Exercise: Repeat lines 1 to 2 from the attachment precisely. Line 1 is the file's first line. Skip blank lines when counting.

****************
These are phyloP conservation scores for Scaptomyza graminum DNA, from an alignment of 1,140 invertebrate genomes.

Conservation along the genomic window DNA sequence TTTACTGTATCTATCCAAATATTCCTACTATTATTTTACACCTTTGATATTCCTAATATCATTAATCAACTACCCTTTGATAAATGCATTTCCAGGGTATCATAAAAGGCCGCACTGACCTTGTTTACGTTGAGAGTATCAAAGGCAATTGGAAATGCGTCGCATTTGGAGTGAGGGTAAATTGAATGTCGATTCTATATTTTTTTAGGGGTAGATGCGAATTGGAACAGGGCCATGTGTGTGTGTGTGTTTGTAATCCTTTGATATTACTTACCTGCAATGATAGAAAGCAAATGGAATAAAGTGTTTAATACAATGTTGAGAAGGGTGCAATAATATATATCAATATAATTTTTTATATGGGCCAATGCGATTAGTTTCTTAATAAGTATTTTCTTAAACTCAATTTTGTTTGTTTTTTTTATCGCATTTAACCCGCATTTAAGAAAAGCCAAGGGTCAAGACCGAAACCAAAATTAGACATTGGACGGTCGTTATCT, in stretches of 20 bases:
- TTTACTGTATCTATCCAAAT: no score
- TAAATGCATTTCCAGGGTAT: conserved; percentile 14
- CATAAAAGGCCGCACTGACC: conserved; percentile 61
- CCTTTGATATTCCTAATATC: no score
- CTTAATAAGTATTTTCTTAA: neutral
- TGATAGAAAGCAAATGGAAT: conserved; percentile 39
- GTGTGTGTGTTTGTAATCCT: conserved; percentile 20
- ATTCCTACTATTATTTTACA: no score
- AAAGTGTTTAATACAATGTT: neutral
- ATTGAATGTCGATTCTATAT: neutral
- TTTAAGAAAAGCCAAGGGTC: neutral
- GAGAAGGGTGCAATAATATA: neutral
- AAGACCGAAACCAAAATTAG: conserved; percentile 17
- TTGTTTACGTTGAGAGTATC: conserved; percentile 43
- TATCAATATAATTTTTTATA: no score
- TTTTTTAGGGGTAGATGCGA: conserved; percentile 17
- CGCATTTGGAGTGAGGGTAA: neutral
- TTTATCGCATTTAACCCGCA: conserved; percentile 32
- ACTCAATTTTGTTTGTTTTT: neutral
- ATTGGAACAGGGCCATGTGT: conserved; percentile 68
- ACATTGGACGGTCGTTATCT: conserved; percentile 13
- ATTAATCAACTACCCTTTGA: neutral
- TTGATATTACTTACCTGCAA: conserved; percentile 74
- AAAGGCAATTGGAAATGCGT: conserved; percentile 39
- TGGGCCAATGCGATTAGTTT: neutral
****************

These are phyloP conservation scores for Scaptomyza graminum DNA, from an alignment of 1,140 invertebrate genomes.

Conservation along the genomic window DNA sequence TTTACTGTATCTATCCAAATATTCCTACTATTATTTTACACCTTTGATATTCCTAATATCATTAATCAACTACCCTTTGATAAATGCATTTCCAGGGTATCATAAAAGGCCGCACTGACCTTGTTTACGTTGAGAGTATCAAAGGCAATTGGAAATGCGTCGCATTTGGAGTGAGGGTAAATTGAATGTCGATTCTATATTTTTTTAGGGGTAGATGCGAATTGGAACAGGGCCATGTGTGTGTGTGTGTTTGTAATCCTTTGATATTACTTACCTGCAATGATAGAAAGCAAATGGAATAAAGTGTTTAATACAATGTTGAGAAGGGTGCAATAATATATATCAATATAATTTTTTATATGGGCCAATGCGATTAGTTTCTTAATAAGTATTTTCTTAAACTCAATTTTGTTTGTTTTTTTTATCGCATTTAACCCGCATTTAAGAAAAGCCAAGGGTCAAGACCGAAACCAAAATTAGACATTGGACGGTCGTTATCT, in stretches of 20 bases: